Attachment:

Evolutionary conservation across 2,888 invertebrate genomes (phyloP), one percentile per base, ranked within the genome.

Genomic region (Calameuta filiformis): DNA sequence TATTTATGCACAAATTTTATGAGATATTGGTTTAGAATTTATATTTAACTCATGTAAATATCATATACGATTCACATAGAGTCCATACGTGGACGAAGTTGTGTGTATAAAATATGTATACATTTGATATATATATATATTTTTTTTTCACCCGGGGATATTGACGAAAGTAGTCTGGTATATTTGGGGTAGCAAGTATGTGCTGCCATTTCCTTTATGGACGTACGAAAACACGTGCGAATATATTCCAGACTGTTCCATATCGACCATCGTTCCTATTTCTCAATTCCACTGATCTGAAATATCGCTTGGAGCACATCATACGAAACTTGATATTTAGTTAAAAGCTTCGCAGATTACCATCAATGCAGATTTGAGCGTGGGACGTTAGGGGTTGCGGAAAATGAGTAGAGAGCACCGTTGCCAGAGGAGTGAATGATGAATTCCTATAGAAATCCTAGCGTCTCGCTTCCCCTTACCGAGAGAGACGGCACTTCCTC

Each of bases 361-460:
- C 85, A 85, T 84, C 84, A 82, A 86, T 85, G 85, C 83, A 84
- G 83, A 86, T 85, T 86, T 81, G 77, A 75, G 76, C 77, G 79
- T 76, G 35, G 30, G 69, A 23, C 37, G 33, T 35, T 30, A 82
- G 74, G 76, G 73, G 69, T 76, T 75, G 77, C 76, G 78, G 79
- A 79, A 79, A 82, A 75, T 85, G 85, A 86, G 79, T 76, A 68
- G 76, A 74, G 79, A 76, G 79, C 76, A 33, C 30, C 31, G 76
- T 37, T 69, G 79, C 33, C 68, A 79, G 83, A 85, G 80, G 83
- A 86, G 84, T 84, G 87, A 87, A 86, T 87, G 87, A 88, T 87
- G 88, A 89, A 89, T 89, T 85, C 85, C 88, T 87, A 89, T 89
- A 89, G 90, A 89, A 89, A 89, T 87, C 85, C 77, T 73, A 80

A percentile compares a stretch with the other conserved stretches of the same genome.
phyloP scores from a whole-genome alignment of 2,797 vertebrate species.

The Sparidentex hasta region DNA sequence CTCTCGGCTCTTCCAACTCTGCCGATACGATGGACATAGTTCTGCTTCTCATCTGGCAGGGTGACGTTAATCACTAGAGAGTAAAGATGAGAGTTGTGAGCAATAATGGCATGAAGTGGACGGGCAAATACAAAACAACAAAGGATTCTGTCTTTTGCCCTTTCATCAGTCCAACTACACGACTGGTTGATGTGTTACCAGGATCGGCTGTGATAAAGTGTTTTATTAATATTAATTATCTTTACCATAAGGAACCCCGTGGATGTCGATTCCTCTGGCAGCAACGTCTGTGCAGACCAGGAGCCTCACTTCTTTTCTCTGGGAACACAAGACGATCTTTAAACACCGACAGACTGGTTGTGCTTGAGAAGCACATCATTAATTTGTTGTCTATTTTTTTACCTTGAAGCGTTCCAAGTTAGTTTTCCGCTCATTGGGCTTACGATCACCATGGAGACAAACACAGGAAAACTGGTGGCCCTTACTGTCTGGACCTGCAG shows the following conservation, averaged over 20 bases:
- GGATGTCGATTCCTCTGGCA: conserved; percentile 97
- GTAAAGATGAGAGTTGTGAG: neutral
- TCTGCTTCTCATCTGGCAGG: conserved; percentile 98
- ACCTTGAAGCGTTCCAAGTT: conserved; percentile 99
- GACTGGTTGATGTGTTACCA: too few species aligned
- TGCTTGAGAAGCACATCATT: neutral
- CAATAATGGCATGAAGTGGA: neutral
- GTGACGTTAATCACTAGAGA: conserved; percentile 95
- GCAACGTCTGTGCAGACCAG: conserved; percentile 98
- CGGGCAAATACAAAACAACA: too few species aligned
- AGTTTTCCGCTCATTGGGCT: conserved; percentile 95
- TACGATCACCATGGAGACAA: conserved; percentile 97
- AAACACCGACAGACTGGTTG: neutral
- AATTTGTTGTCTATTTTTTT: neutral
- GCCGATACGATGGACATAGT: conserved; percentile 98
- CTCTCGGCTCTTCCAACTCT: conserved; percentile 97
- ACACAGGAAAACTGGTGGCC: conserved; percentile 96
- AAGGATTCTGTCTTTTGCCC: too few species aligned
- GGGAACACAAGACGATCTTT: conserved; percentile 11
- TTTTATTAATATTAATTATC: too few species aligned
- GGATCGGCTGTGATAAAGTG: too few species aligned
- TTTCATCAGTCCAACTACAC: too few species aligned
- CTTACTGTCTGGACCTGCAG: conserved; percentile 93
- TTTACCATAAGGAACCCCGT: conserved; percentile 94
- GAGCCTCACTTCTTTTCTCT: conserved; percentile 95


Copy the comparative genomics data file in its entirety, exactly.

Evolutionary conservation across 2,888 invertebrate genomes (phyloP), one percentile per base, ranked within the genome.

Genomic region (Calameuta filiformis): DNA sequence TATTTATGCACAAATTTTATGAGATATTGGTTTAGAATTTATATTTAACTCATGTAAATATCATATACGATTCACATAGAGTCCATACGTGGACGAAGTTGTGTGTATAAAATATGTATACATTTGATATATATATATATTTTTTTTTCACCCGGGGATATTGACGAAAGTAGTCTGGTATATTTGGGGTAGCAAGTATGTGCTGCCATTTCCTTTATGGACGTACGAAAACACGTGCGAATATATTCCAGACTGTTCCATATCGACCATCGTTCCTATTTCTCAATTCCACTGATCTGAAATATCGCTTGGAGCACATCATACGAAACTTGATATTTAGTTAAAAGCTTCGCAGATTACCATCAATGCAGATTTGAGCGTGGGACGTTAGGGGTTGCGGAAAATGAGTAGAGAGCACCGTTGCCAGAGGAGTGAATGATGAATTCCTATAGAAATCCTAGCGTCTCGCTTCCCCTTACCGAGAGAGACGGCACTTCCTC

Each of bases 361-460:
- C 85, A 85, T 84, C 84, A 82, A 86, T 85, G 85, C 83, A 84
- G 83, A 86, T 85, T 86, T 81, G 77, A 75, G 76, C 77, G 79
- T 76, G 35, G 30, G 69, A 23, C 37, G 33, T 35, T 30, A 82
- G 74, G 76, G 73, G 69, T 76, T 75, G 77, C 76, G 78, G 79
- A 79, A 79, A 82, A 75, T 85, G 85, A 86, G 79, T 76, A 68
- G 76, A 74, G 79, A 76, G 79, C 76, A 33, C 30, C 31, G 76
- T 37, T 69, G 79, C 33, C 68, A 79, G 83, A 85, G 80, G 83
- A 86, G 84, T 84, G 87, A 87, A 86, T 87, G 87, A 88, T 87
- G 88, A 89, A 89, T 89, T 85, C 85, C 88, T 87, A 89, T 89
- A 89, G 90, A 89, A 89, A 89, T 87, C 85, C 77, T 73, A 80

A percentile compares a stretch with the other conserved stretches of the same genome.
phyloP scores from a whole-genome alignment of 2,797 vertebrate species.

The Sparidentex hasta region DNA sequence CTCTCGGCTCTTCCAACTCTGCCGATACGATGGACATAGTTCTGCTTCTCATCTGGCAGGGTGACGTTAATCACTAGAGAGTAAAGATGAGAGTTGTGAGCAATAATGGCATGAAGTGGACGGGCAAATACAAAACAACAAAGGATTCTGTCTTTTGCCCTTTCATCAGTCCAACTACACGACTGGTTGATGTGTTACCAGGATCGGCTGTGATAAAGTGTTTTATTAATATTAATTATCTTTACCATAAGGAACCCCGTGGATGTCGATTCCTCTGGCAGCAACGTCTGTGCAGACCAGGAGCCTCACTTCTTTTCTCTGGGAACACAAGACGATCTTTAAACACCGACAGACTGGTTGTGCTTGAGAAGCACATCATTAATTTGTTGTCTATTTTTTTACCTTGAAGCGTTCCAAGTTAGTTTTCCGCTCATTGGGCTTACGATCACCATGGAGACAAACACAGGAAAACTGGTGGCCCTTACTGTCTGGACCTGCAG shows the following conservation, averaged over 20 bases:
- GGATGTCGATTCCTCTGGCA: conserved; percentile 97
- GTAAAGATGAGAGTTGTGAG: neutral
- TCTGCTTCTCATCTGGCAGG: conserved; percentile 98
- ACCTTGAAGCGTTCCAAGTT: conserved; percentile 99
- GACTGGTTGATGTGTTACCA: too few species aligned
- TGCTTGAGAAGCACATCATT: neutral
- CAATAATGGCATGAAGTGGA: neutral
- GTGACGTTAATCACTAGAGA: conserved; percentile 95
- GCAACGTCTGTGCAGACCAG: conserved; percentile 98
- CGGGCAAATACAAAACAACA: too few species aligned
- AGTTTTCCGCTCATTGGGCT: conserved; percentile 95
- TACGATCACCATGGAGACAA: conserved; percentile 97
- AAACACCGACAGACTGGTTG: neutral
- AATTTGTTGTCTATTTTTTT: neutral
- GCCGATACGATGGACATAGT: conserved; percentile 98
- CTCTCGGCTCTTCCAACTCT: conserved; percentile 97
- ACACAGGAAAACTGGTGGCC: conserved; percentile 96
- AAGGATTCTGTCTTTTGCCC: too few species aligned
- GGGAACACAAGACGATCTTT: conserved; percentile 11
- TTTTATTAATATTAATTATC: too few species aligned
- GGATCGGCTGTGATAAAGTG: too few species aligned
- TTTCATCAGTCCAACTACAC: too few species aligned
- CTTACTGTCTGGACCTGCAG: conserved; percentile 93
- TTTACCATAAGGAACCCCGT: conserved; percentile 94
- GAGCCTCACTTCTTTTCTCT: conserved; percentile 95